With the February shooting of an unarmed Florida teen turning into a national controversy, top Democrats in Washington have begun subtly opening the door to new gun control policies, setting up a possible campaign issue for the 2012 elections.

So-called "Stand Your Ground" laws across the country have come under scrutiny in recent weeks after neighborhood watchman George Zimmerman gunned down 17-year-old Trayvon Martin. Florida became the first state to pass a "Stand Your Ground" law in 2005, expanding self-defense zones to most public places. As The Christian Science Monitor noted, the law does away with the English Law concept of a “duty to retreat.”

Even after the shooting of Democratic Arizona Congresswoman Gabrielle Giffords last year, Democratic leaders -- including President Barack Obama -- were virtually silent on new gun control legislation, but that has all changed in recent weeks as several top Democrats have suggested that it's time re-examine the ever-expanding gun culture.

The National Rifle Association (NRA), which lobbied Florida lawmakers in 2004 to pass the measure, has largely been silent on the controversy since Martin's shooting, but that could all change as the pro-gun group works to defeat Obama in November. "The law should not be on trial," NRA lead lobbyist Marion Hammer told The News Service of Florida last week. "The law did not do anything wrong." Calls to the NRA were not returned by the time of publication.

1 - President Barack Obama

At a White House event announcing the nomination of Dartmouth College president Jim Yong Kim to head the World Bank last month, the president called for every aspect of the Martin case to be investigated, including laws that make it legal to use deadly force without first retreating.

"I think all of us have to do some soul-searching to figure out how does something like this happen," Obama said. "And that means that examine the laws and the context for what happened, as well as the specifics of the incident."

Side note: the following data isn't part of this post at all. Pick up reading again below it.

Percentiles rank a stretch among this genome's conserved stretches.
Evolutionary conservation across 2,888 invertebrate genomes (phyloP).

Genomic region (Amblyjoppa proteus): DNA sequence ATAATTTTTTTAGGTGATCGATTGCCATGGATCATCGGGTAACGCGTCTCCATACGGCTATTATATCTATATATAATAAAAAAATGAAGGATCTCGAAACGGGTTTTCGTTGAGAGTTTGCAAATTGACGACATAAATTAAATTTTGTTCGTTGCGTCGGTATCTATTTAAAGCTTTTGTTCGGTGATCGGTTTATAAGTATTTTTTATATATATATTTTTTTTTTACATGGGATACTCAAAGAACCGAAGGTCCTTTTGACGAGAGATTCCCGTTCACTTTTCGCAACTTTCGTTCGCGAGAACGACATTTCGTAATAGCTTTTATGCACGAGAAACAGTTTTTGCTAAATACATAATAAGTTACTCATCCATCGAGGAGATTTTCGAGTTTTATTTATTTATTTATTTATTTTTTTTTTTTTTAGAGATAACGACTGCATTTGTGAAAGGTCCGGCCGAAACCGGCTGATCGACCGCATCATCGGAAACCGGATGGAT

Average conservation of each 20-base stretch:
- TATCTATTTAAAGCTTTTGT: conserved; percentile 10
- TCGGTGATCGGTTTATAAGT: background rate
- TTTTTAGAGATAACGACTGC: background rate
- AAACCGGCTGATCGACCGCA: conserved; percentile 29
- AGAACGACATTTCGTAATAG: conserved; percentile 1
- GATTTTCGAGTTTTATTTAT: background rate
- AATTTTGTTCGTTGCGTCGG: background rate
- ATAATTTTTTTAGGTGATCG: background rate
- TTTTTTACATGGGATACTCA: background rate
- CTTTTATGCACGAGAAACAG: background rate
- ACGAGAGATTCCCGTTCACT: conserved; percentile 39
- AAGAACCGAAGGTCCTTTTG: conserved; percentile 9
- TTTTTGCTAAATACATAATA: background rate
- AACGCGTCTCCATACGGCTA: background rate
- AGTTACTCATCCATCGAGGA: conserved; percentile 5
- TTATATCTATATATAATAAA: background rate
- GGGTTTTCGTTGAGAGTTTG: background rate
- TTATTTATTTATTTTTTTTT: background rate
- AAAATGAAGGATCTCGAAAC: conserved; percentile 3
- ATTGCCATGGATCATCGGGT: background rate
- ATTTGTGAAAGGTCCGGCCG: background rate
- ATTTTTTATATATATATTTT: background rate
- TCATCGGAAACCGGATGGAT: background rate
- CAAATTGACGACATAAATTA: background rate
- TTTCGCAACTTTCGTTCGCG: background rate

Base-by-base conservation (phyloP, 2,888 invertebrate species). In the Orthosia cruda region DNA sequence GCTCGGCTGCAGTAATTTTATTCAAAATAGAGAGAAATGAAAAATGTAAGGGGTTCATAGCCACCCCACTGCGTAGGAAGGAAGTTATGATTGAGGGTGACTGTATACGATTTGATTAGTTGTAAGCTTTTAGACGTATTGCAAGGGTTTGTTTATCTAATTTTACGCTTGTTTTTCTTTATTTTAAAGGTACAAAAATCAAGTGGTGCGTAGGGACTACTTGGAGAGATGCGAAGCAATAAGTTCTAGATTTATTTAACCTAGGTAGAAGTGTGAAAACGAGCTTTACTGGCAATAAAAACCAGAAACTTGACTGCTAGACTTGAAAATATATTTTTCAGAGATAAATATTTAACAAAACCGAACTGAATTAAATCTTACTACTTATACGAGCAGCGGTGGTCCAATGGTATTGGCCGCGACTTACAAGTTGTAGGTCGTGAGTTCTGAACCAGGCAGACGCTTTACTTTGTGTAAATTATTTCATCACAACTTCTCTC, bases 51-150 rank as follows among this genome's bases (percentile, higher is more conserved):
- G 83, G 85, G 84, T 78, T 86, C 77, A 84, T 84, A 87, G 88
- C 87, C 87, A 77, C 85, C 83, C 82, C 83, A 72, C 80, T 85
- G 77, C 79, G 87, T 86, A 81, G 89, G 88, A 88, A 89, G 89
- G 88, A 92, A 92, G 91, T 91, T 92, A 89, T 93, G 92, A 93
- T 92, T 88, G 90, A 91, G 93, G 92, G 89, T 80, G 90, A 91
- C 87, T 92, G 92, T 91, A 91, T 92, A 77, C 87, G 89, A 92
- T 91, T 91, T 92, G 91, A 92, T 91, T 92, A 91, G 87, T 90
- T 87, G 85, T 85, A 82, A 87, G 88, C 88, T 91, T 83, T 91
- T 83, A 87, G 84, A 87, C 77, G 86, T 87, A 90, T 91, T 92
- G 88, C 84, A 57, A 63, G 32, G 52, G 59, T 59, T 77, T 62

2 - Vice President Joe Biden

Vice President Joe Biden said on Sunday that he expected a fresh debate over Florida’s “State Your Ground" law.

"I’m confident that the people of Florida will debate and discuss whether or not this law, that ‘Stand Your Ground’ law, whether it’s being applied as it was intended to apply, and whether or not as intended it makes sense," he told CBS host Bob Schieffer.

3 - Sen. Chuck Schumer (D-NY)

In an interview on CBS last week, Senate Judiciary Committee Chuck Schumer called on the Justice Department to expand their investigation into the Martin shooting to include "Stand Your Ground" laws.

"I'm sending a letter to the Justice Department today to ask them to expand their investigation into the general application of these Stand Your Ground laws, whether they actually increase rather than decrease violence and whether they actually prevent law enforcement from prosecuting cases where a real crime has been committed," Schumer said during an interview on CBS.

He also suggested that he would like to see congressional hearings on the matter.

"I think we should examine this law. They're all new," Schumer explained. "They've been passed very, very quickly. I think the states who pass them, if they find out the real facts, may decide to repeal them."

4 - Former President Bill Clinton

Speaking to ABC's Jake Tapper over the weekend, the nation's 42nd president also said it was time for a "reappraisal" of "Stand Your Ground" legislation.

"I think the law is going to create real problems because anyone can — anyone who doesn’t have a criminal background, anyone not prohibited by the Brady Bill and caught by the checks — can basically be a part of a neighborhood watch where they have a concealed weapon whether they had proper law enforcement training or not," Clinton observed.

"So I hope this will lead to a reappraisal of the Stand Your Ground laws," he said. "And I hope that the truth will come out and that the tragedy of this young man’s loss will not be in vain- it’s just terrible. ... The American people should re-examine their position on that and ask: Is this really worth it? Are we really all that much safer taking the chance that this kind of thing could happen over and over and over again?"

5 - Congressional Black Caucus leaders

Several Democratic members of the Congressional Black Caucus (CBC) introduced legislation last week that encourages the repeal of "Stand Your Ground" laws.

CBC Chairman Emanuel Cleaver (D-MO) and Florida Reps. Corrine Brown, Alcee Hastings and Frederica Wilson are sponsoring a non-binding resolution that "condemns unfounded reliance on Stand Your Ground laws to protect actions that extend far beyond historical use of self-defense … [and] urges any State legislature considering Stand Your Ground legislation to reject such proposals."